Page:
German logistics giant Dachser announced that it was to make a major push into the global forwarding industry. Management of the privately owned company has revealed that it intends to create a further 1,600 new jobs by 2011, opening 72 new offices and generating more than e1bn.
The first part of the plan to increase its penetration of the global forwarding market will occur over the next five years. During this period the company aims to more than double the sales of its air and sea activities which presently stand at e431m. This will include increasing its Asia Pacific business from e85m to approximately e300m; its European business to e600m; and its Americas business from just e21m to e120m.
It was also reported that German private investor Cornelius Geber and his backers, Blackstone, a US private equity group, have abandoned their plans to acquire TNT. Apparently the decision was made following the premature release of news of their intentions leading to a sharp increase in TNT’s share price. The price was also driven up by the intervention of hedge funds which consequently made the group too expensive for the consortium.
Despite the news that Geber is no longer in the market for TNT, there is a strong likelihood that other buyers may still be stalking the company. Although the measures undertaken by management, such as disposing of the unprofitable French operations, have been well received by shareholders, they have also increased its attractiveness to other players, both private equity and trade.
The announcement will come as a relief to TNT’s management which over the past few months has started to re-focus its operations on its mail, express and freight forwarding networks. The results, released earlier this week, show that the networks part of the business is by far the most profitable and this fact has been used to justify the company’s decision to dispose of a large part of its logistics division. In addition to a change of strategy, management also announced last year that it would be increasing shareholder value through a share buy back scheme.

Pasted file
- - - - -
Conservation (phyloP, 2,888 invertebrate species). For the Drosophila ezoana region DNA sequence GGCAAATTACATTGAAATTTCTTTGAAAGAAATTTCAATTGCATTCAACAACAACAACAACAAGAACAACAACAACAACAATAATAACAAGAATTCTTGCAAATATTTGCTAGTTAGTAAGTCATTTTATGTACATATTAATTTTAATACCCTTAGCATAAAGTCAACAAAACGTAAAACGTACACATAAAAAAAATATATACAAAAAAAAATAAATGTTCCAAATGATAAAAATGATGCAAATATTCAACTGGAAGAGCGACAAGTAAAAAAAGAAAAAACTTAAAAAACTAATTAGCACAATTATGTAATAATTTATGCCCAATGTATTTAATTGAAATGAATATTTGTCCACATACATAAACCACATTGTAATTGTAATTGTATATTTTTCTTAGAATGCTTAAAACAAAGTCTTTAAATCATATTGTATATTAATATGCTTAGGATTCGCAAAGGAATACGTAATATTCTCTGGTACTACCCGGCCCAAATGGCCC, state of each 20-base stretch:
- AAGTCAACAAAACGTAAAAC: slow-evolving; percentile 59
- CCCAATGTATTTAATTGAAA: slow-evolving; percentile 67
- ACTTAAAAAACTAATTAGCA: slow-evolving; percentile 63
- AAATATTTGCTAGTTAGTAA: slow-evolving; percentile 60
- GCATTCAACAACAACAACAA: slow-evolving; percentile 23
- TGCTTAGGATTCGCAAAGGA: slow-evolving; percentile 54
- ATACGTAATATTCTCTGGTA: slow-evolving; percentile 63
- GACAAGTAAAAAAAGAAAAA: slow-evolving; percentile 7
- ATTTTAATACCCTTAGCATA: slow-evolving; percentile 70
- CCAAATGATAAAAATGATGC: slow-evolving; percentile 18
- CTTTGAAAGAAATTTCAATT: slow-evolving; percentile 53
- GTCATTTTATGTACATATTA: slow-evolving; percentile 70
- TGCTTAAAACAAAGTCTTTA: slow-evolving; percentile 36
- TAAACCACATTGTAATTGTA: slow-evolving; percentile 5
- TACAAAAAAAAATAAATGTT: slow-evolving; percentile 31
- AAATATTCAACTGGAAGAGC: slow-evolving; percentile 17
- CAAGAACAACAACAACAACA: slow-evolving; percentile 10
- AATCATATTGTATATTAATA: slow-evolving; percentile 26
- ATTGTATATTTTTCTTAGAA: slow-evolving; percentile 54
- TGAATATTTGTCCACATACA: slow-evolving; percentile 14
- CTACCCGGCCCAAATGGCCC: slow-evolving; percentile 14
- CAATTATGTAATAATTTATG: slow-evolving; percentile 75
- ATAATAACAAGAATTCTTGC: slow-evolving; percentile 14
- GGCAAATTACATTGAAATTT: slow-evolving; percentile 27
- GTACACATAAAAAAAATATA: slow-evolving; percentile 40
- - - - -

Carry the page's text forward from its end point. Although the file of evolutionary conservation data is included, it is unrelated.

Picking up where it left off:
Meanwhile TNT’s rival Deutsche Post World Net announced that it had agreed to dispose of Marken, the specialist courier company that it acquired as part of the acquisition of Exel in December 2005. An agreement was reached with 3i, a UK based provider of venture capital and private equity, together with the existing management team which will remain with the business.
The sale of Marken indicates an interesting change of emphasis by the German express, mail and logistics giant. Whereas for many years the company focused on its aggressive acquisition programme in terms of strategy as well as in the messages it was sending to the market, recent communications have been more conservative in tone. DPWN stressed in its press briefing that it has consistently been divesting units and activities that do not have as many direct synergies with the wider business within its global network as part of its ongoing business review process. Since 2004, it revealed that it has divested more than 30 holdings that are not tied to the company’s core business through ‘active portfolio management’.
Swiss based logistics provider Kuehne + Nagel announced a big increase in its revenues in 2005. The global logistics group increased turnover by 21.5 per cent to e8,949m in 2005. At e289m, the operational result (EBITA) exceeded the previous year by 19.0 per cent.
In Contract Logistics, Kuehne + Nagel boosted its organic growth while maintaining stable margins. Increased business volume and productivity as well as strong operational performance in North America contributed to a considerably improved result. Turnover grew by 14 per cent, whilst EBITA increased by 19.4 per cent, resulting in an enhanced operating margin of 4.2 per cent. The agreement reached in October 2005 to acquire ACR Logistics will take effect as of January 1, 2006.
French logistics provider Geodis also released its final results for 2005. The group realised operating profit of e85.4m, amounting to 2.4 per cent of revenue, increasing around 22 per cent over the previous year on a like for like basis. International goods flows, its operations in Eastern Europe, and the increased business generated in France during the second half of 2005 enabled Geodis to post revenue growth of 6.7 per cent.
Despite the strong performance overall, the company reported a 2005 operating loss of e20.8m in Italy. This was roughly in line with management’s announcements in June with an improving sales outlook and lower operating losses posted in the second half of the year.
Management commented that it remained confident in its capability to pursue profitable organic growth, notably driven by the growth of its international logistics business activities, despite the uncertainties currently impacting the European economy.